Why Does So Much Recyclable Plastic End Up as Trash?

100 percent "recyclable" doesn't mean recycled. Meet the man who's trying to change that.

CarbonLite’s groundbreaking recycling facility.

If you toss an empty water bottle it into a recycling bin in California, particularly the southern end of the state, there’s a good chance it will end up at CarbonLite’s bottle recycling plant in Riverside, California. CarbonLite is the largest recycler of PET (polyethylene terephthalate)—also called PETE and, when recycled, rPET—in the United States, and the second-largest in the world. This top-of-the-line plant was built with $60 million in private funds and has been operating since 2012.

Chairman and founder Leon Farahnik is on a mission to extend the life of a plastic bottle in perpetuity. CarbonLite’s bottle-to-bottle, closed-loop form of recycling creates virtually endless reuse and reduces the carbon footprint of PET plastic. “Our estimates, according to the scientists, is that we [prevent] about 60,000 tons of carbon [emissions] every year by not using virgin material,” he says.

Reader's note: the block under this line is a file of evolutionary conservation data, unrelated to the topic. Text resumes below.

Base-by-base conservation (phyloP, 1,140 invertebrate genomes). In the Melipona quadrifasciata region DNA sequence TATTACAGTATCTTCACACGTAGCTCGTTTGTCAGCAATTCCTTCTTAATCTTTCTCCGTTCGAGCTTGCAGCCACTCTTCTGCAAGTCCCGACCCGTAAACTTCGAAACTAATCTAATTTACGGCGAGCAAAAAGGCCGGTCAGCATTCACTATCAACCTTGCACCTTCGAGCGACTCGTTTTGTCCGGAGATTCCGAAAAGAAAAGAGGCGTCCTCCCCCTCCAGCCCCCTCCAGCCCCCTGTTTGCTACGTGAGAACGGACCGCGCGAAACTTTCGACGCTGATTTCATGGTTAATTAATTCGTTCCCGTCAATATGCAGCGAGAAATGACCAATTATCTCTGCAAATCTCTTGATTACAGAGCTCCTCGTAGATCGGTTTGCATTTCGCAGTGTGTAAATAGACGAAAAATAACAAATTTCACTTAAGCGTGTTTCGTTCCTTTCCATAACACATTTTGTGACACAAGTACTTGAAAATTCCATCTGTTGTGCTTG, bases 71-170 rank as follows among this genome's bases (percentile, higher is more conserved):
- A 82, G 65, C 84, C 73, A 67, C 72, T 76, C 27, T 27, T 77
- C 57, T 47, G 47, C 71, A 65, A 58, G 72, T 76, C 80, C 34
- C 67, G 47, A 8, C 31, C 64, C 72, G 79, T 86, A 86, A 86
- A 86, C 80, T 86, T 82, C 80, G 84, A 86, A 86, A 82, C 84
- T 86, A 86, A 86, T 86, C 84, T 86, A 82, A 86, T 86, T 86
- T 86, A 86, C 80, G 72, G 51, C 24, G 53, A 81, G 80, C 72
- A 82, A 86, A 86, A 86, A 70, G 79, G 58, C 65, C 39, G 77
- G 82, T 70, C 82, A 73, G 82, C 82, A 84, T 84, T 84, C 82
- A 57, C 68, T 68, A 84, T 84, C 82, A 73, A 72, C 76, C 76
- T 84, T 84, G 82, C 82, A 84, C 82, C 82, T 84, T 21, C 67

Leon Farahnik
Chairman and Founder, Carbonlite

To put the scope of plastics produced annually in perspective, Farahnik points out that “PET plastic is used to make about 100 billion pounds of products per year.” He explains, “70 billion pounds of that goes into clothing, fiber, carpets, t-shirts, toys. Thirty billion pounds goes into packaging. About 1.8 billion pounds of it gets recycled.” What isn’t recycled ends up in our landfills, he says. According to the Environmental Protection Agency, that’s about 13 percent of the 245 million tons of trash every year.

CarbonLite is more than doing its share of keeping those plastics out of landfills and waterways. The company recycles over 300,000 pounds of PET every day, or more than 10,000 pounds per hour. When the truckloads of plastic bottles come in, about 30 percent of their net weight is lost to discarded liquid, labels, caps, and other junk, and the remaining 70 percent is processed. After the plastic is washed and sterilized, it’s melted into high-quality, food-grade resin flakes or pellets that are then sold back to manufacturers like Pepsi and Nestlé to create new bottles. In fact, Arrowhead water, which is owned by Nestlé Waters, uses 50 percent recycled plastic (rPET) in its most popular California bottle sizes, and is expanding that same percentage to more bottle sizes, representing a 40 percent increase in their use of rPET overall. This sort of shift at the corporate level will, it’s hoped, inspire similar changes in other companies.